What is it?
Emotional wellbeing, or mental health, is about how we feel and think and our ability to deal with the ups and downs of life.
If we have good emotional wellbeing we are able to:
- Feel good about ourselves
- Build and maintain good relationships with people
- Feel productive and contribute to society
- Cope with uncertainty
- Manage daily stresses
- Achieve tasks easily
Our emotional wellbeing can fluctuate and change depending on our life circumstances. It’s normal to feel unhappy or angry if something bad happens, to feel happy and excited when something good happens, or to feel anxious if something is worrying us. Usually these times are short lived and we get back to feeling ourselves again. If we feel down, worried or anxious for a longer period of time, we should start to look at what could be causing these feelings to last longer and think about how we can improve our wellbeing.
It is important to look after your own mental and emotional wellbeing, as well as your child’s. If you are feeling emotionally strong, you will feel more able to support your child with their mental health and any issues they are struggling with.
What can I do to improve emotional wellbeing?
There are lots of things that can help improve emotional wellbeing – both for yourself and for your child.
Physical health and emotional wellbeing are always linked to each other; both have an impact on each other. When we exercise it releases ‘feel good’ chemicals called ‘endorphins’ in our brain and it can even protect us from stress. Being active can help us to concentrate and to sleep better and to generally have a more positive outlook on life.
Being active doesn’t have to mean going to the gym 3 times a week. Anything that gets us moving and our hearts beating a little quicker is good for health – even doing things like taking the dog for a walk, walking to school, or mowing the lawn will all have great benefit. Getting out in the fresh air will certainly help too!
Evidence suggests that even small improvements in wellbeing can help to reduce some mental health problems and can also help people to cope better with their day-to-day stress.
Eating healthily has a positive impact on both your physical and mental health. Eating a well-balanced diet at regular meal-times and ensuring that you eat plenty of fresh fruit and vegetables, as well as drinking lots of water will help you to feel more healthy and happy. Stopping or reducing your alcohol intake, and avoiding tobacco and recreational drugs, can also help to improve your general wellbeing. Encourage your child to eat a well-balanced diet and have a healthier lifestyle.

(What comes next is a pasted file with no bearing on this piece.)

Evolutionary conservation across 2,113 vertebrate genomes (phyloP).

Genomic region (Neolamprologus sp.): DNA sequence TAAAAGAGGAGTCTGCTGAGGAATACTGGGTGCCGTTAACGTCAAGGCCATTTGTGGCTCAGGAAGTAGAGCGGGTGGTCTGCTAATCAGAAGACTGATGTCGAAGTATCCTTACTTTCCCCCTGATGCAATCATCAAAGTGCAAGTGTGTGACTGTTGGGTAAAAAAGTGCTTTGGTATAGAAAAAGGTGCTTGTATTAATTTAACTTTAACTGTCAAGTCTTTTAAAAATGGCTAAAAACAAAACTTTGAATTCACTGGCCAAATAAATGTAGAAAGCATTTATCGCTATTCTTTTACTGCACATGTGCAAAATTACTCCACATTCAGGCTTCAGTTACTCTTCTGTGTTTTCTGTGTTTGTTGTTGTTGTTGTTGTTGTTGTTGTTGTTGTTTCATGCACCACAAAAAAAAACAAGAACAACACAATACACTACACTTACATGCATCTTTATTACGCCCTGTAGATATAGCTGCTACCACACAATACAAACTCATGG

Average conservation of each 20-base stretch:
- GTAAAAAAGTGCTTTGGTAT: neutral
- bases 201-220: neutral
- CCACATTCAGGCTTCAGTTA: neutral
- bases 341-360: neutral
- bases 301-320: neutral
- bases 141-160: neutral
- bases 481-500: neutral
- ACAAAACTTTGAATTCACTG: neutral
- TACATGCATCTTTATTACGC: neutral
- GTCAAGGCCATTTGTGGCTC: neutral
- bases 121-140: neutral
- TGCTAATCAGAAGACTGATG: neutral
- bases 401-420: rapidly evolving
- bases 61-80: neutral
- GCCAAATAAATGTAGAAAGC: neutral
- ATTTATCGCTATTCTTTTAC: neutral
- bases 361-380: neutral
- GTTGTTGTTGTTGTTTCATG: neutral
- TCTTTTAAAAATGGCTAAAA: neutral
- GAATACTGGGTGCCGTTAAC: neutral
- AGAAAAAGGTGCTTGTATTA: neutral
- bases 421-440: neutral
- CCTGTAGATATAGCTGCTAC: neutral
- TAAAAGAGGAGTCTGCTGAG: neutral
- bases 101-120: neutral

If you have trouble sleeping, this can have an impact on your mental wellbeing. Some things that can help improve sleep are keeping the room cool and dark and trying to keep the same night-time routine. Try to relaxing before going to bed by reading a book or listening to music. Try and avoid the use of electronic devices and do some relaxation exercises instead. Suggest some of these things to your child to try and help them to improve their sleep quality and bedtime habits.
It is important that talking about feelings is encouraged. Not only should you encourage and support your child to discuss their feelings with either you or someone else they trust, but you should also discuss your feelings – with your child, or likewise with someone you trust, such as a friend or a GP.
Too much time can be spent thinking about the things we haven’t achieved in a day instead of acknowledging times when we have done something nice or achieved a small goal. Remember to praise yourself and your child for the positive things you do each day, such as going for a walk, eating plenty of fruit and vegetables, or taking time out to do something nice.
There’s a page on the website for younger people about various ‘Coping Strategies’, which they may find helpful to read; you may find this page helpful too for yourself or for ideas to suggest to your child. You’ll find the link to the information is at the bottom of this page.
We all have times when our emotional wellbeing might be low, such as after a significant life event. It’s important to recognise the difference between our ‘common, every-day emotions’ and feelings that might need extra support. If your child’s emotional wellbeing is low for more than a few weeks and begins to have an impact on their ability to manage day-to-day life, then talking to your GP is a good first step in getting some additional support for them and for you.
There are a range of websites where help is available if you need to talk to someone about your own mental health or your child’s; you’ll find the links below. You may also find the below document – produced by The Children’s Society – helpful about supporting your child’s wellbeing: